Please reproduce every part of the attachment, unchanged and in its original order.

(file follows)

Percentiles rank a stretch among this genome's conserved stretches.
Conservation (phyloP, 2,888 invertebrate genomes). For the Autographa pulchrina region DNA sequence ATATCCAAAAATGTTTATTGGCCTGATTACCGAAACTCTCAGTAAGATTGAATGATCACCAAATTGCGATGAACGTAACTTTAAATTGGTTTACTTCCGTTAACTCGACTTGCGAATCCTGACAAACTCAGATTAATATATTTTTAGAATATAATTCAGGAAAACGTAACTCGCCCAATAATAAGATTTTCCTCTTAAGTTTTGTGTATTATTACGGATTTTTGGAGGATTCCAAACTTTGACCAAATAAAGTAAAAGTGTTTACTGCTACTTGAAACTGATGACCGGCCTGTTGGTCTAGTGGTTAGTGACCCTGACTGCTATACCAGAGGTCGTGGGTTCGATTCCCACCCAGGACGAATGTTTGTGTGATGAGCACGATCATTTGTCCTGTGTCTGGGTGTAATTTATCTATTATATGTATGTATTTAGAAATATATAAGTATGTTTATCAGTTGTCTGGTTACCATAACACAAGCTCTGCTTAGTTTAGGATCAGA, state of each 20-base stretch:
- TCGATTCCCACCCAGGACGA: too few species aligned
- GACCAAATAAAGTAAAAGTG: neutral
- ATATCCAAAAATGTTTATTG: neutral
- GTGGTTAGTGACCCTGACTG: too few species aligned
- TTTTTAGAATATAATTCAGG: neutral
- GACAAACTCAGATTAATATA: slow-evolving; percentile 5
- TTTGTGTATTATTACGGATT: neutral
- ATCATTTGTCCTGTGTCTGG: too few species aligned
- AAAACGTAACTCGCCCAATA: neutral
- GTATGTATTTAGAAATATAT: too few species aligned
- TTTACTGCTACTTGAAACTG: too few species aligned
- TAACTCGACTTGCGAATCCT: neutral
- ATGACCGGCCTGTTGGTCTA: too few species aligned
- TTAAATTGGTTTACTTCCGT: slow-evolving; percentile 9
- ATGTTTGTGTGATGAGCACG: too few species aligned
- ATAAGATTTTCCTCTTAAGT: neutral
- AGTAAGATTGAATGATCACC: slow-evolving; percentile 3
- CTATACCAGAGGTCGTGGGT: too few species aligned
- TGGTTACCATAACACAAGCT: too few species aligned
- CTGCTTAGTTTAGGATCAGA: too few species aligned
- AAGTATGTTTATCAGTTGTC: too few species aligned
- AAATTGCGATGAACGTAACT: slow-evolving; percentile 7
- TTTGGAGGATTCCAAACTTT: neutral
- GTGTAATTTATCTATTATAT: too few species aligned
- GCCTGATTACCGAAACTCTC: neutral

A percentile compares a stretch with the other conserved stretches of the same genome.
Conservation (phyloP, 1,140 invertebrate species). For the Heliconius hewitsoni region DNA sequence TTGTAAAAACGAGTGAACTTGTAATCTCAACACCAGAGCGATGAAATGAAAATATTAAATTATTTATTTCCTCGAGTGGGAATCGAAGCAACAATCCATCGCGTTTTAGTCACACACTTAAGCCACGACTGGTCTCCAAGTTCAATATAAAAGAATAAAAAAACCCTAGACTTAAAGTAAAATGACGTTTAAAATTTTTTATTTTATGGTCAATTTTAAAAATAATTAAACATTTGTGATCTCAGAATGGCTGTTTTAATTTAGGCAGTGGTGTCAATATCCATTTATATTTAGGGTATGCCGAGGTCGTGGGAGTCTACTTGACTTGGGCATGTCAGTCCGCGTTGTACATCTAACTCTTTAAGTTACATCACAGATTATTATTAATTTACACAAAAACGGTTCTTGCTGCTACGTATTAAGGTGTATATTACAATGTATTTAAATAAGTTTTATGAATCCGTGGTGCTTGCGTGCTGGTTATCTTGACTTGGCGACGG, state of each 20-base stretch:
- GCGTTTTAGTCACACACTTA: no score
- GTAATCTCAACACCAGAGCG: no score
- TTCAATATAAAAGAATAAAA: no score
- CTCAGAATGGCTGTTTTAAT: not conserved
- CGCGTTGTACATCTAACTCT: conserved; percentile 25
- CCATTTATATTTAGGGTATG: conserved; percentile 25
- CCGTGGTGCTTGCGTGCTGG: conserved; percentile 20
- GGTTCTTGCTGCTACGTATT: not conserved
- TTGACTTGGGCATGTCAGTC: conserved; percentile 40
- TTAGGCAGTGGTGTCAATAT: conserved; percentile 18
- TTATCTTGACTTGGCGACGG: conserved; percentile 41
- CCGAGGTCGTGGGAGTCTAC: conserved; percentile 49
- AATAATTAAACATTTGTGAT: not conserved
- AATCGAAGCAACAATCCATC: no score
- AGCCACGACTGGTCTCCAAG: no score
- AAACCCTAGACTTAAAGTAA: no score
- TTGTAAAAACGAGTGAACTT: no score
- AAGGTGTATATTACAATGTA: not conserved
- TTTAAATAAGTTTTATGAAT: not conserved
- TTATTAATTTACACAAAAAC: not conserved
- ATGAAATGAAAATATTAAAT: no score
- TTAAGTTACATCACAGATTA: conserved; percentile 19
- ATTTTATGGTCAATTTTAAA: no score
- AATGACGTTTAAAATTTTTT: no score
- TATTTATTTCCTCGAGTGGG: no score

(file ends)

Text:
Percentiles rank a stretch among this genome's conserved stretches.
Conservation (phyloP, 2,888 invertebrate genomes). For the Autographa pulchrina region DNA sequence ATATCCAAAAATGTTTATTGGCCTGATTACCGAAACTCTCAGTAAGATTGAATGATCACCAAATTGCGATGAACGTAACTTTAAATTGGTTTACTTCCGTTAACTCGACTTGCGAATCCTGACAAACTCAGATTAATATATTTTTAGAATATAATTCAGGAAAACGTAACTCGCCCAATAATAAGATTTTCCTCTTAAGTTTTGTGTATTATTACGGATTTTTGGAGGATTCCAAACTTTGACCAAATAAAGTAAAAGTGTTTACTGCTACTTGAAACTGATGACCGGCCTGTTGGTCTAGTGGTTAGTGACCCTGACTGCTATACCAGAGGTCGTGGGTTCGATTCCCACCCAGGACGAATGTTTGTGTGATGAGCACGATCATTTGTCCTGTGTCTGGGTGTAATTTATCTATTATATGTATGTATTTAGAAATATATAAGTATGTTTATCAGTTGTCTGGTTACCATAACACAAGCTCTGCTTAGTTTAGGATCAGA, state of each 20-base stretch:
- TCGATTCCCACCCAGGACGA: too few species aligned
- GACCAAATAAAGTAAAAGTG: neutral
- ATATCCAAAAATGTTTATTG: neutral
- GTGGTTAGTGACCCTGACTG: too few species aligned
- TTTTTAGAATATAATTCAGG: neutral
- GACAAACTCAGATTAATATA: slow-evolving; percentile 5
- TTTGTGTATTATTACGGATT: neutral
- ATCATTTGTCCTGTGTCTGG: too few species aligned
- AAAACGTAACTCGCCCAATA: neutral
- GTATGTATTTAGAAATATAT: too few species aligned
- TTTACTGCTACTTGAAACTG: too few species aligned
- TAACTCGACTTGCGAATCCT: neutral
- ATGACCGGCCTGTTGGTCTA: too few species aligned
- TTAAATTGGTTTACTTCCGT: slow-evolving; percentile 9
- ATGTTTGTGTGATGAGCACG: too few species aligned
- ATAAGATTTTCCTCTTAAGT: neutral
- AGTAAGATTGAATGATCACC: slow-evolving; percentile 3
- CTATACCAGAGGTCGTGGGT: too few species aligned
- TGGTTACCATAACACAAGCT: too few species aligned
- CTGCTTAGTTTAGGATCAGA: too few species aligned
- AAGTATGTTTATCAGTTGTC: too few species aligned
- AAATTGCGATGAACGTAACT: slow-evolving; percentile 7
- TTTGGAGGATTCCAAACTTT: neutral
- GTGTAATTTATCTATTATAT: too few species aligned
- GCCTGATTACCGAAACTCTC: neutral

A percentile compares a stretch with the other conserved stretches of the same genome.
Conservation (phyloP, 1,140 invertebrate species). For the Heliconius hewitsoni region DNA sequence TTGTAAAAACGAGTGAACTTGTAATCTCAACACCAGAGCGATGAAATGAAAATATTAAATTATTTATTTCCTCGAGTGGGAATCGAAGCAACAATCCATCGCGTTTTAGTCACACACTTAAGCCACGACTGGTCTCCAAGTTCAATATAAAAGAATAAAAAAACCCTAGACTTAAAGTAAAATGACGTTTAAAATTTTTTATTTTATGGTCAATTTTAAAAATAATTAAACATTTGTGATCTCAGAATGGCTGTTTTAATTTAGGCAGTGGTGTCAATATCCATTTATATTTAGGGTATGCCGAGGTCGTGGGAGTCTACTTGACTTGGGCATGTCAGTCCGCGTTGTACATCTAACTCTTTAAGTTACATCACAGATTATTATTAATTTACACAAAAACGGTTCTTGCTGCTACGTATTAAGGTGTATATTACAATGTATTTAAATAAGTTTTATGAATCCGTGGTGCTTGCGTGCTGGTTATCTTGACTTGGCGACGG, state of each 20-base stretch:
- GCGTTTTAGTCACACACTTA: no score
- GTAATCTCAACACCAGAGCG: no score
- TTCAATATAAAAGAATAAAA: no score
- CTCAGAATGGCTGTTTTAAT: not conserved
- CGCGTTGTACATCTAACTCT: conserved; percentile 25
- CCATTTATATTTAGGGTATG: conserved; percentile 25
- CCGTGGTGCTTGCGTGCTGG: conserved; percentile 20
- GGTTCTTGCTGCTACGTATT: not conserved
- TTGACTTGGGCATGTCAGTC: conserved; percentile 40
- TTAGGCAGTGGTGTCAATAT: conserved; percentile 18
- TTATCTTGACTTGGCGACGG: conserved; percentile 41
- CCGAGGTCGTGGGAGTCTAC: conserved; percentile 49
- AATAATTAAACATTTGTGAT: not conserved
- AATCGAAGCAACAATCCATC: no score
- AGCCACGACTGGTCTCCAAG: no score
- AAACCCTAGACTTAAAGTAA: no score
- TTGTAAAAACGAGTGAACTT: no score
- AAGGTGTATATTACAATGTA: not conserved
- TTTAAATAAGTTTTATGAAT: not conserved
- TTATTAATTTACACAAAAAC: not conserved
- ATGAAATGAAAATATTAAAT: no score
- TTAAGTTACATCACAGATTA: conserved; percentile 19
- ATTTTATGGTCAATTTTAAA: no score
- AATGACGTTTAAAATTTTTT: no score
- TATTTATTTCCTCGAGTGGG: no score